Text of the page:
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Cited by 84 (10 self)
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Let (B t (s); 0 s ! 1) be reflecting inhomogeneous Brownian motion with drift t \Gamma s at time s, started with B t (0) = 0. Consider the random graph G(n; n \Gamma1 +tn \Gamma4=3 ), whose largest components have size of order n 2=3 . Normalizing by n \Gamma2=3 , the asymptotic joint distribution of component sizes is the same as the joint distribution of excursion lengths of B t (Corollary 2). The dynamics of merging of components as t increases are abstracted to define the multiplicative coalescent process. The states of this process are vectors x of nonnegative real cluster sizes (x i ), and clusters with sizes x i and x j merge at rate x i x j . The multiplicative coalescent is shown to be a Feller process on l 2 . The random graph limit specifies the standard multiplicative coalescent, which starts from infinitesimally small clusters at time \Gamma1: the existence of such a process is not obvious. AMS 1991 subject classifications. 60C05, 60J50, Key words and phras...
Structure Learning in Conditional Probability Models via an Entropic Prior and Parameter Extinction
, 1998
"... We introduce an entropic prior for multinomial parameter estimation problems and solve for its maximum... ..."
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Cited by 66 (0 self)
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We introduce an entropic prior for multinomial parameter estimation problems and solve for its maximum...
The Wiener Index Of Simply Generated Random Trees
 Random Struct. Alg
, 2003
"... Asymptotics are obtained for the mean, variance and higher moments as well as for the distribution of the Wiener index of a random tree from a simply generated family (or, equivalently, a critical Galton Watson tree). We also establish a joint asymptotic distribution of the Wiener index and the in ..."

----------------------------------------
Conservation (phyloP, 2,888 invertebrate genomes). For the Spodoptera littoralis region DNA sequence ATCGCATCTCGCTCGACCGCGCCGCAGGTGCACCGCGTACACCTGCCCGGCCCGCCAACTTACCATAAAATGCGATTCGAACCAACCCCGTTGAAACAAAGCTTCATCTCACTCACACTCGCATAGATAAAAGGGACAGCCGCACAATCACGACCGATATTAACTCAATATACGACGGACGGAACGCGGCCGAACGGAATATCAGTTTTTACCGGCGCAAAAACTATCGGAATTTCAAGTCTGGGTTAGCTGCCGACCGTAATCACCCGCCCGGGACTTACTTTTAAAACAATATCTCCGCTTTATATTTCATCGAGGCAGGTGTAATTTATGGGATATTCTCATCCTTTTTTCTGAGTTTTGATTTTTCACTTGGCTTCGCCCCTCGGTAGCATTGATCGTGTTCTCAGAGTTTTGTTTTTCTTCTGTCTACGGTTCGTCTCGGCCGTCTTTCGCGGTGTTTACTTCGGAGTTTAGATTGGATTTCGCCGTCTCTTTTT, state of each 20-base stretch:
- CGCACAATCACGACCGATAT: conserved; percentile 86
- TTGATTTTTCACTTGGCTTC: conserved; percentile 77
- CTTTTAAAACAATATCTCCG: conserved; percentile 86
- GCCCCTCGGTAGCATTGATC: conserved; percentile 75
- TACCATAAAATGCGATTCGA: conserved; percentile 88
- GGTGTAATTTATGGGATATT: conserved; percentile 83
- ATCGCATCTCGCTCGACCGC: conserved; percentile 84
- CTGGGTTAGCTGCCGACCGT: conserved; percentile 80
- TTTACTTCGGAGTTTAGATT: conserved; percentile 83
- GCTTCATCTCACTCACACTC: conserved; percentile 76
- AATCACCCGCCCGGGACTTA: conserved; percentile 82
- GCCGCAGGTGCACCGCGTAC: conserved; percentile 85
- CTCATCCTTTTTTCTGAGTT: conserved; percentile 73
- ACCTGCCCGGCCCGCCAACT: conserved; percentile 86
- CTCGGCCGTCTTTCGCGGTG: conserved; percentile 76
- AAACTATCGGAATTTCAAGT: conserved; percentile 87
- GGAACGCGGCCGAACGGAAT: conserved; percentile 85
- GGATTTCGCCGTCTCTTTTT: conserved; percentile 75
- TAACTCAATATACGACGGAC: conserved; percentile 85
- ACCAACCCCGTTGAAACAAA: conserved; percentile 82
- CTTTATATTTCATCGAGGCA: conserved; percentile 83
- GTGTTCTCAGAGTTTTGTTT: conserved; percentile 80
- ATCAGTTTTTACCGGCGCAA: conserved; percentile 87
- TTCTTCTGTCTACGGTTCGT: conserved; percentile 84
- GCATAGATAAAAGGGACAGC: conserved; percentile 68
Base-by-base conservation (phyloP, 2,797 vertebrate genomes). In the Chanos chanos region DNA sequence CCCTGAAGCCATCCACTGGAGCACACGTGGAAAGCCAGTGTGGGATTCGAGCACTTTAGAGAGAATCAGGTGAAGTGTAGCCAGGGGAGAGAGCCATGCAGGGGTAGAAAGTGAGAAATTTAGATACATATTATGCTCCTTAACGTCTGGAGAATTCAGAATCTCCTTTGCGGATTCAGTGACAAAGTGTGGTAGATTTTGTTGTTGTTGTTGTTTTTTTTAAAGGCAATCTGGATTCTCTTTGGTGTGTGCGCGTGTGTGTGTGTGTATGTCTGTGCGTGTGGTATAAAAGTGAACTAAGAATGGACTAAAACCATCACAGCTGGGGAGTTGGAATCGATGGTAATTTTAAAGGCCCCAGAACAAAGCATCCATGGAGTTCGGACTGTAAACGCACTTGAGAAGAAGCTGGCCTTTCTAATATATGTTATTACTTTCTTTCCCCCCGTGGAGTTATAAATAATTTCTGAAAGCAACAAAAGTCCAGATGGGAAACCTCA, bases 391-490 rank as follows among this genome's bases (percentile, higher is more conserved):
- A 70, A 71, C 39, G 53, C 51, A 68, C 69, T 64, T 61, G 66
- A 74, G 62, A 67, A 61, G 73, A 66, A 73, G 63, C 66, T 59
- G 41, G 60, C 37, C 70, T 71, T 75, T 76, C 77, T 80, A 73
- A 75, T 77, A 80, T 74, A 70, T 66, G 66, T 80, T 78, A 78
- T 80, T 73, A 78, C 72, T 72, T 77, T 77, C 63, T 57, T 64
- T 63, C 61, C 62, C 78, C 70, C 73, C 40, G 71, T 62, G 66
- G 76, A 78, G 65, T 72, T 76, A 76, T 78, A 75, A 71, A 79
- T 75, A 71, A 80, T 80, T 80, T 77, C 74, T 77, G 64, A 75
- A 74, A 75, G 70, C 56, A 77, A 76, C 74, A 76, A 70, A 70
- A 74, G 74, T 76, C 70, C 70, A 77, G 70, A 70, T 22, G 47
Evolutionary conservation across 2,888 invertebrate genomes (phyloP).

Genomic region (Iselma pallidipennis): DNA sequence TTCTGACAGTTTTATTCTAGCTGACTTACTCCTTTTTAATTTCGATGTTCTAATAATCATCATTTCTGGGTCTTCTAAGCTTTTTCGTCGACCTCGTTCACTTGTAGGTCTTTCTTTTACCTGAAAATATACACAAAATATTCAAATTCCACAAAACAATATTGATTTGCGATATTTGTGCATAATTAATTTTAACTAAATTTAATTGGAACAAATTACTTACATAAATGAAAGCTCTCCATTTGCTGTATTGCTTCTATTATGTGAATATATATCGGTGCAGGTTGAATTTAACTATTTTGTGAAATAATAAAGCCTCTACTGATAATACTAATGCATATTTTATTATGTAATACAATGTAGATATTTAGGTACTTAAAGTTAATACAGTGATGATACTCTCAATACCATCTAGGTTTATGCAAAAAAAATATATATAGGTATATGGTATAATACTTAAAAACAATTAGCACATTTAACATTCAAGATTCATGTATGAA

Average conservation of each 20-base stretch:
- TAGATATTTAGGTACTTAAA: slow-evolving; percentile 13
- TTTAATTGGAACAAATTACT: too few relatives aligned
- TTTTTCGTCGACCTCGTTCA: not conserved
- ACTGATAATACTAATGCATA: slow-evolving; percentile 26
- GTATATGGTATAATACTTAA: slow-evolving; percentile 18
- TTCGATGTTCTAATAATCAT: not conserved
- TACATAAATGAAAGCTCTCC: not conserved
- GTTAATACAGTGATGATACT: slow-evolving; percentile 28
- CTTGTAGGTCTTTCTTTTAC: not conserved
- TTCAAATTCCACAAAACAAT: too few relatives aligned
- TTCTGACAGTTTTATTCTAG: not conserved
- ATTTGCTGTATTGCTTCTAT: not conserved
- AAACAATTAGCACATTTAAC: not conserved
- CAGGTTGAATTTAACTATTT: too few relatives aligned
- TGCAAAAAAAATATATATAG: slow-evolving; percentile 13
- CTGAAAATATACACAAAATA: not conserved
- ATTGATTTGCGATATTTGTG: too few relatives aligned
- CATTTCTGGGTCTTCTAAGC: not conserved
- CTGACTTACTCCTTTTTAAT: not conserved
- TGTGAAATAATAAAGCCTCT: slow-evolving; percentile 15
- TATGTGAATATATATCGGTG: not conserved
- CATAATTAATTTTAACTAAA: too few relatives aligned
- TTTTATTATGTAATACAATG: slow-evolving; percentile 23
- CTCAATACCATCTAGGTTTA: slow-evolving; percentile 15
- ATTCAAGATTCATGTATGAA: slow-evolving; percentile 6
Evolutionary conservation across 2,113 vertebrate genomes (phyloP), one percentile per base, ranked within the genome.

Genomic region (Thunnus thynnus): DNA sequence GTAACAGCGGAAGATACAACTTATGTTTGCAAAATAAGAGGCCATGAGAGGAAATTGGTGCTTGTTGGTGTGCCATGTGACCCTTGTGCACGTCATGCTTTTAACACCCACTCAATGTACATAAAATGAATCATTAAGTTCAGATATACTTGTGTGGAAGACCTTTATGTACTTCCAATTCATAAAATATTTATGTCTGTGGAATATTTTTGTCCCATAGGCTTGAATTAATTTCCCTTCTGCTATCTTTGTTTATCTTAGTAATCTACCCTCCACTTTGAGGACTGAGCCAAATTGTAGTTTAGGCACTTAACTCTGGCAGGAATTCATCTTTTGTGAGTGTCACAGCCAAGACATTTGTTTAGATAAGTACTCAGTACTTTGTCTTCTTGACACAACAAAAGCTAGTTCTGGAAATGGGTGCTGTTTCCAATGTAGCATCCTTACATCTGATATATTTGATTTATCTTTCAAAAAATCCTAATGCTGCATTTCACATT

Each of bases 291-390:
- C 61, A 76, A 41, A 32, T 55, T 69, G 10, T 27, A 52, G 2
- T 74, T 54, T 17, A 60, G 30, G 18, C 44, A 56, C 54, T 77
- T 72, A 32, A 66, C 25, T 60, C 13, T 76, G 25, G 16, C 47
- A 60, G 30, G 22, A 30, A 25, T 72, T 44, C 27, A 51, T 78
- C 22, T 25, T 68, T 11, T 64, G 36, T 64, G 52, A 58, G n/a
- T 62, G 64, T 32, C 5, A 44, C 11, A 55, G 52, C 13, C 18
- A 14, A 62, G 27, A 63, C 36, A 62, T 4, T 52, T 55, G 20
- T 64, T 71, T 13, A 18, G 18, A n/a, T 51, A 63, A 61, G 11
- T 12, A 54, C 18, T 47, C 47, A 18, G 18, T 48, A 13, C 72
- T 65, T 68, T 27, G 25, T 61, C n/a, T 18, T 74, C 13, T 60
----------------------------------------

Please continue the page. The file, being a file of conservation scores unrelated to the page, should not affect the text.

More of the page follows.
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Cited by 35 (14 self)
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Asymptotics are obtained for the mean, variance and higher moments as well as for the distribution of the Wiener index of a random tree from a simply generated family (or, equivalently, a critical Galton Watson tree). We also establish a joint asymptotic distribution of the Wiener index and the internal path length, as well as asymptotics for the covariance and other mixed moments. The limit laws are described using functionals of a Brownian excursion. The methods include both Aldous' theory of the continuum random tree and analysis of generating functions. 1.
The Analysis of a ListColoring Algorithm on a Random Graph (Extended Abstract)
, 1997
"... We introduce a natural kcoloring algorithm and analyze its performance on random graphs with constant expected degree c (Gn,p=c/n). For k = 3 our results imply that almost all graphs with n vertices and 1.923 n edges are 3colorable. This improves the lower bound on the threshold for random 3col ..."
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Cited by 32 (5 self)
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We introduce a natural kcoloring algorithm and analyze its performance on random graphs with constant expected degree c (Gn,p=c/n). For k = 3 our results imply that almost all graphs with n vertices and 1.923 n edges are 3colorable. This improves the lower bound on the threshold for random 3colorability significantly and settles the last case of Q longstanding open question of Bollobas [5]. We also provide a tight asymptotic analysis of the algorithm. We show that for all k 2 3, if c 5 klnk 3/2k then the algorithm almost surely succeeds, while for any E> 0, and k sufficiently large, if c 2 (1 + E)k In k then the algorithm almost surely fails. The analysis is based on the use of differential equations to approximate the mean path of certain Markov chains.